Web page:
Imphal Review of Arts and Politics


COVID Response Must be Fit to Purpose, Nothing Less But Nothing Excessively More Either

[avatar user=”meihouba” size=”thumbnail” align=”left” link=”file” target=”_blank”]PRADIP PHANJOUBAM[/avatar]

The first round of nationwide lockdown is due to come to an end in a week. The government must now consider in earnest the question of what steps to take thereafter. Although a distinct character of the present government is an intolerance for critical voices, not just that of dissenting opinions, in the belief that democracy is rule by public discussions and discourses, we would still like to forward our opinion on how to proceed. Very briefly, all policies should be marked by their fitness to purpose. While there should be no room for underestimation of the adversary, there should not be too much overreaction as well, wasting in the process valuable energy and resources. This is particularly important as the race before us promises to be a marathon and not a 100-meter sprint, therefore frugal expense of energy so we can run the entire race without collapsing midway, is vital.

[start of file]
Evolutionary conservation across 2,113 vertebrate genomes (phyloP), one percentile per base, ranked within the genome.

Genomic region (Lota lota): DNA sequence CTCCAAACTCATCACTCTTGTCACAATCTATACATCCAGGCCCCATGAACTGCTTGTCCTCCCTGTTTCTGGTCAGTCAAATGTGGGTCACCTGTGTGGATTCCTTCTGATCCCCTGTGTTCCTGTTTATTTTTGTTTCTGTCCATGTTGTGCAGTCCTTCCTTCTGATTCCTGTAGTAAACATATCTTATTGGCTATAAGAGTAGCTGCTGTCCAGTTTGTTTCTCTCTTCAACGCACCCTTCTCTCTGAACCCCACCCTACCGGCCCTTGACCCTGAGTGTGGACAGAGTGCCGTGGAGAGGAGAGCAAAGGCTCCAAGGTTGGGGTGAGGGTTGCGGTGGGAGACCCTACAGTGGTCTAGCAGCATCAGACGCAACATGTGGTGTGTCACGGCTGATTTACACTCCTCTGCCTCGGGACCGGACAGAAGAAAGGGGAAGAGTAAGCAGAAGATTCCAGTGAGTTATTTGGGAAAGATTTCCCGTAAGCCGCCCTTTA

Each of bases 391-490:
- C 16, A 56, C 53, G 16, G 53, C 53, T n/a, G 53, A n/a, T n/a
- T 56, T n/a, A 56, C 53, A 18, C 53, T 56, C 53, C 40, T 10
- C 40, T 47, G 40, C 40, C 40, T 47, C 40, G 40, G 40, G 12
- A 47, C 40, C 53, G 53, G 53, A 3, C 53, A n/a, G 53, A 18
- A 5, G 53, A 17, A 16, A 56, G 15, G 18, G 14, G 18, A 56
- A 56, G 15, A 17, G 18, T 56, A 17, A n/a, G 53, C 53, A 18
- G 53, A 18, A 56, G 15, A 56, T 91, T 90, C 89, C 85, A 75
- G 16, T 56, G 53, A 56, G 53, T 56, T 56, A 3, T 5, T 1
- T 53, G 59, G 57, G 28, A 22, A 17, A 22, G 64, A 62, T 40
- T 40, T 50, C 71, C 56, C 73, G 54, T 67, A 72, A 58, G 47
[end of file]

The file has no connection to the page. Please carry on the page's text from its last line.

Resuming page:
This is to say, we do not need the extravagance (or austerity in the present case) of Teflon-coated, carbon-steel, Swiss Army Knives to sharpen pencils. If this caution is not heeded, all battleplans can go waste miserably. The illustrative cliché that a chain is as strong as its weakest link should make the scenario vivid. Imphal saw a hint of this when the government, after three weeks of very harshly enforced lockdown, relaxed and allowed markets to open for four hours this morning (April 11) in view of the approaching Cheiraoba Festival and people ended up throwing cautions into the wind and literally stampeded into marketplaces to buy provisions. In those four hours, if the virus is amidst us, all the hardships of the weeks of tough lockdown would have been undone (the nationwide 21-day lockdown which began on March 25, dovetailed another 5-day lockdown in Manipur which began on March 21). It would be wrong to blame the people alone for this apparent indiscipline, for their behaviour was induced by desperation and terror of the spectre of starvation. Instead, the blame must be shared by the government for not foreseeing this predicament and making sure that despite the difficulties of a lockdown, the fear of actual starvation amongst the public remained remote.